Tired of the expression "shelter in place?" This lesson seeks to put a twist on our unfortunate situation. As we continue our "Serenity from the Psalms" series, we are reminded that Psalm 91 teaches us we can "Shelter in Grace!" We are not the first generation that needed help during times of pestilence. This comforting Psalm reminds us why God is the place of shelter for his people during difficult times.
Most people probably think the story of Jesus is more of a New Testament focus. But this story is first told in the Old Testament Scriptures. In this lesson, we'll specifically center our attention on the Psalms. It's powerful to imagine that his story was told in prophecy long before Jesus was incarnate. All the significant parts of the story are there, but we'll highlight the parts that matter the most for our future and hope!
The news today is depressing. Things are going to get worse before they get better. But Psalms 16 has a different message: "Things are going to get better!" In this lesson, we learn how David found the benefits and hope of being in a covenant relationship with God. Christians can have this too! These blessings are both here and in the hereafter!
In this lesson, we dig into how David felt about this terrible event and what he did in response in Psalms 3. This is a message for our times when life turns upside down!
How we deal with problems begins with our attitude. Any problem, including this pandemic, can be a challenge but the Bible actually show us how to approach any problem with a renewed attitude if we are a Christian. When Paul wrote Philippians he was in jail, but if you didn't know that it would be hard to detect based on his great attitude. In this lesson, we focus on five things from Phil. 4:4-9 that Paul reminds us we can do to make the best of this difficult situation.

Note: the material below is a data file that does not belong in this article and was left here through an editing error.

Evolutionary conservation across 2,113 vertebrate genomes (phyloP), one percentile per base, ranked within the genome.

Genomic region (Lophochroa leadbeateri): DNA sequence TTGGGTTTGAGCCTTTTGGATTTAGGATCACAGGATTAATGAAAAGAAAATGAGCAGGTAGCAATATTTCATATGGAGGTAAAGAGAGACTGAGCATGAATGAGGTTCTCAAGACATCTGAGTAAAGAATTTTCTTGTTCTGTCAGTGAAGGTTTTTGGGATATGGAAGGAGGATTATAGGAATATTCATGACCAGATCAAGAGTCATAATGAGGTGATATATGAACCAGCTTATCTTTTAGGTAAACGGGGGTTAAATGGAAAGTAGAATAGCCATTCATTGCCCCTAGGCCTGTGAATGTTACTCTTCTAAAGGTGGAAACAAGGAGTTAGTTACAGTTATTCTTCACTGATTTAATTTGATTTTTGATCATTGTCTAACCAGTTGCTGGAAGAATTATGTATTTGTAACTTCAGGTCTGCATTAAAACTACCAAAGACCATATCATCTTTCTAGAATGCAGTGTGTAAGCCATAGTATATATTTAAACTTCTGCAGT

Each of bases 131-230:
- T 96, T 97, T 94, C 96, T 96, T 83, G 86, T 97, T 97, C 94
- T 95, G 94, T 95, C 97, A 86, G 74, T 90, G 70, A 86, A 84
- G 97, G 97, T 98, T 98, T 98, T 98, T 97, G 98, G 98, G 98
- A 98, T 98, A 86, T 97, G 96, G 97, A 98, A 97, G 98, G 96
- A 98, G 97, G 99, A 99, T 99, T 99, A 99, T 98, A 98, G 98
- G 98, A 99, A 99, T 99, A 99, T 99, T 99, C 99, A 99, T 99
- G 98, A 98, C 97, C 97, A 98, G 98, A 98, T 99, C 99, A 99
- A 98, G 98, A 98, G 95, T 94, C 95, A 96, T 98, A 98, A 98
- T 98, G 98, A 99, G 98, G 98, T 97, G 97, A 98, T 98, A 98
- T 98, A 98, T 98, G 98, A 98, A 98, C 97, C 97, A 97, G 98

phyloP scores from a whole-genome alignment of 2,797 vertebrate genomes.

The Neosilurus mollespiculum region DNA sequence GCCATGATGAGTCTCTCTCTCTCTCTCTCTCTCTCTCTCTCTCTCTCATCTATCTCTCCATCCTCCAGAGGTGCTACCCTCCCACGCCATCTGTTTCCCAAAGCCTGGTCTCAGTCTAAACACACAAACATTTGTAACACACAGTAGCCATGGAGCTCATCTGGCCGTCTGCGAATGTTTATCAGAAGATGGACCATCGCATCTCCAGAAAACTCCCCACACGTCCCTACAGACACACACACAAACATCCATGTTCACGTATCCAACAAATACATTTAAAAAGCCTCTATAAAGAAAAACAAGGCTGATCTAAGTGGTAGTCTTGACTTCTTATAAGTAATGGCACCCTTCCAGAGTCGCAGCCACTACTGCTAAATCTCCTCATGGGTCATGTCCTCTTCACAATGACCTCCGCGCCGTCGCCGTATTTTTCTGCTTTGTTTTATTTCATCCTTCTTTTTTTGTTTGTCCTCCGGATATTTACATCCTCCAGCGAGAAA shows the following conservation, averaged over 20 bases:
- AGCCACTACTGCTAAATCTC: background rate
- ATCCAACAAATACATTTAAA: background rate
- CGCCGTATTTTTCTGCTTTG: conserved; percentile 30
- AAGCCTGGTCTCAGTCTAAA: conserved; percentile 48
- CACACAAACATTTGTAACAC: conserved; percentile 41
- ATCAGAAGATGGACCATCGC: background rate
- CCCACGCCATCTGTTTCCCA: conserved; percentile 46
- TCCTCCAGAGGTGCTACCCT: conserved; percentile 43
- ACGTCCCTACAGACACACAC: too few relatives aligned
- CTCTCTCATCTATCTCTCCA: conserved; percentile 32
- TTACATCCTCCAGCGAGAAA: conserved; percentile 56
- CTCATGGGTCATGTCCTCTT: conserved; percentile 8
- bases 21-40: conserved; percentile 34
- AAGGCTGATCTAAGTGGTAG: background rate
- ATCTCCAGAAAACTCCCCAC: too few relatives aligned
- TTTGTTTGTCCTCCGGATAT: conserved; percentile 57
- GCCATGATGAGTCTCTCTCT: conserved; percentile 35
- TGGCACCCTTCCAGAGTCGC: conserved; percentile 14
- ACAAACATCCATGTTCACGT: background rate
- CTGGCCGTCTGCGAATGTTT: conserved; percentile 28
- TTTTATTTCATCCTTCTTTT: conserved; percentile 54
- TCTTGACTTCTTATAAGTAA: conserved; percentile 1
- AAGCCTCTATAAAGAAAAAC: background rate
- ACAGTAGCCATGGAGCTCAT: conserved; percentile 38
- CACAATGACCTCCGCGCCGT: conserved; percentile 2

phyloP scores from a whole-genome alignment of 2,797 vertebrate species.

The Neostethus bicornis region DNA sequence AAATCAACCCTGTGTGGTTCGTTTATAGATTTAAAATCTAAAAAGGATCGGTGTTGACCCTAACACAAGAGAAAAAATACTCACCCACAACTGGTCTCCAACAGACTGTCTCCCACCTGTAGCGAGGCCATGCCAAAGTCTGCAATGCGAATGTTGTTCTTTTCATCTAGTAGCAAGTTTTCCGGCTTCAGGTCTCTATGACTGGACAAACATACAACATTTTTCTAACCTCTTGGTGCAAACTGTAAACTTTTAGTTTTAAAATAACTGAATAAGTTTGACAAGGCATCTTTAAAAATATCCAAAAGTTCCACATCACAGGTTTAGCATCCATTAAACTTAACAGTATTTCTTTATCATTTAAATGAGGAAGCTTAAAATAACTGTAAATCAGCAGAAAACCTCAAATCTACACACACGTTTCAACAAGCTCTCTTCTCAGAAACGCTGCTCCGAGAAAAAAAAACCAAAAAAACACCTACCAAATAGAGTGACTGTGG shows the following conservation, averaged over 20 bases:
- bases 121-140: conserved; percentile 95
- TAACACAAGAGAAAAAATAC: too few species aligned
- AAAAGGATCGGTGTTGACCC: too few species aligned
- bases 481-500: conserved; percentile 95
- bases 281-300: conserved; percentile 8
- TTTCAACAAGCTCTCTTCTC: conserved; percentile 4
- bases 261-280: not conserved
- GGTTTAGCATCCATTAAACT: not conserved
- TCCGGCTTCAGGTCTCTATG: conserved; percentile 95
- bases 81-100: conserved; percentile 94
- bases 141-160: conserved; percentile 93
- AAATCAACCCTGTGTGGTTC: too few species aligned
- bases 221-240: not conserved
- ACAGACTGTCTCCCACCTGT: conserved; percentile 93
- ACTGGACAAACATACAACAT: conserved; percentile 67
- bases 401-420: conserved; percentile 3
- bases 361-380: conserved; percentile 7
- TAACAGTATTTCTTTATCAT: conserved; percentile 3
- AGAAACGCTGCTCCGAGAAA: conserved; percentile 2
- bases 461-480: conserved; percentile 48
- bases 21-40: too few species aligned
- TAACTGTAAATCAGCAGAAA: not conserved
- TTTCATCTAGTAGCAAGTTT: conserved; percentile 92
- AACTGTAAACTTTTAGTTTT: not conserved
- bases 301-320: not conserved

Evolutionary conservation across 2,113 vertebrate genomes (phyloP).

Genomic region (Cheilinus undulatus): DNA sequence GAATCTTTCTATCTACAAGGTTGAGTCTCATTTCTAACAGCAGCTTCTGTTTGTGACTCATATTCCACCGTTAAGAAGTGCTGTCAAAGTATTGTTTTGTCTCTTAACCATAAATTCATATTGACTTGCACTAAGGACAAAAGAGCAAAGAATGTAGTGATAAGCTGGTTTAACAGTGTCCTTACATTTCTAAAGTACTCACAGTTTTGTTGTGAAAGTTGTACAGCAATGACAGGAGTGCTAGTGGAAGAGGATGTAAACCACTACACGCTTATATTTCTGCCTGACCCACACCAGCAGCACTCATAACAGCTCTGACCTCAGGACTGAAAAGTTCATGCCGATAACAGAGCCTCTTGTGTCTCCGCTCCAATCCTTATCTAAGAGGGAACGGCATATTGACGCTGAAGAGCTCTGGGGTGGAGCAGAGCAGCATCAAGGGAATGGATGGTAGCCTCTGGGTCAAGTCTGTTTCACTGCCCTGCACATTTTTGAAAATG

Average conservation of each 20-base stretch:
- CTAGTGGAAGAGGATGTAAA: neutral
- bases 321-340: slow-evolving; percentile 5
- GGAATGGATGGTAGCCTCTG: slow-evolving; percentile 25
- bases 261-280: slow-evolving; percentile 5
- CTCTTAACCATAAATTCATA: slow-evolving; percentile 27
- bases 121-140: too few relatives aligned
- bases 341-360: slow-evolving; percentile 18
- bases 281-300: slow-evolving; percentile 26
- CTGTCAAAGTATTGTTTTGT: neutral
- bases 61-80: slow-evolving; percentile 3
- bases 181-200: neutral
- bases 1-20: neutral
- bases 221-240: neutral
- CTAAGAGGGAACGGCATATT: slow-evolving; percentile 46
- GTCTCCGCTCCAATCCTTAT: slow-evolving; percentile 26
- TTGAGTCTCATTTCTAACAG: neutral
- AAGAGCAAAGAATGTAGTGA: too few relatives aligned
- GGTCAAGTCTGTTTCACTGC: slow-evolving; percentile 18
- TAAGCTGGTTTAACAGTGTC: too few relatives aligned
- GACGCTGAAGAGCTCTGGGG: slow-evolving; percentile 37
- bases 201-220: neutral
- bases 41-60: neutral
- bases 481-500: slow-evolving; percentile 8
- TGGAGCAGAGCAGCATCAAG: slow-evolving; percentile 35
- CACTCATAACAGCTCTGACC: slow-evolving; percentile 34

Matthew is the first book in the N.T. for good reason. The goal of the book is to present Jesus as a continuation and fulfillment of the O.T. Matthew is a Gospel account written by a Jew, to Jews about a Jew. So it's perfectly within the focus of this book for Jesus to be presented as Messiah, Teacher and Emmanuel.
Malachi was a prophet that challenged God's people who were a part of the remnant who returned from captivity. Despite God's love and goodness, they questioned their relationship with him. Having drifted into spiritual and moral decline, Malachi answers their questions and, in a hint of what is to come, teaches God has a plan for the future.
If you are a Christian, you have a story to tell. While the heart of evangelism is telling the story of Jesus, it also involves each of us who are Christians too. Paul understood this principle and used his story to help build a bridge to Jesus for others. This lesson considers three ways he did this in Acts 22:1-16.
The next to the last book of the O.T. is the most difficult of the Minor Prophets. It's also the longest. The difficulty is not in the length but the interpretation of the visions and prophecies regarding God's Holy City and his people. Zechariah is truly messianic, apocalyptic and eschatological. We address these topics briefly and look at the central theme of encouragement in this book.
The book of Haggai has a very contemporary message: put first things first. Ironically, it was originally given to people a lot like us. There were people who would have agreed God is paramount, but they weren't acting like he was. In this lesson, we observe three ways we can make sure God is really first in our lives.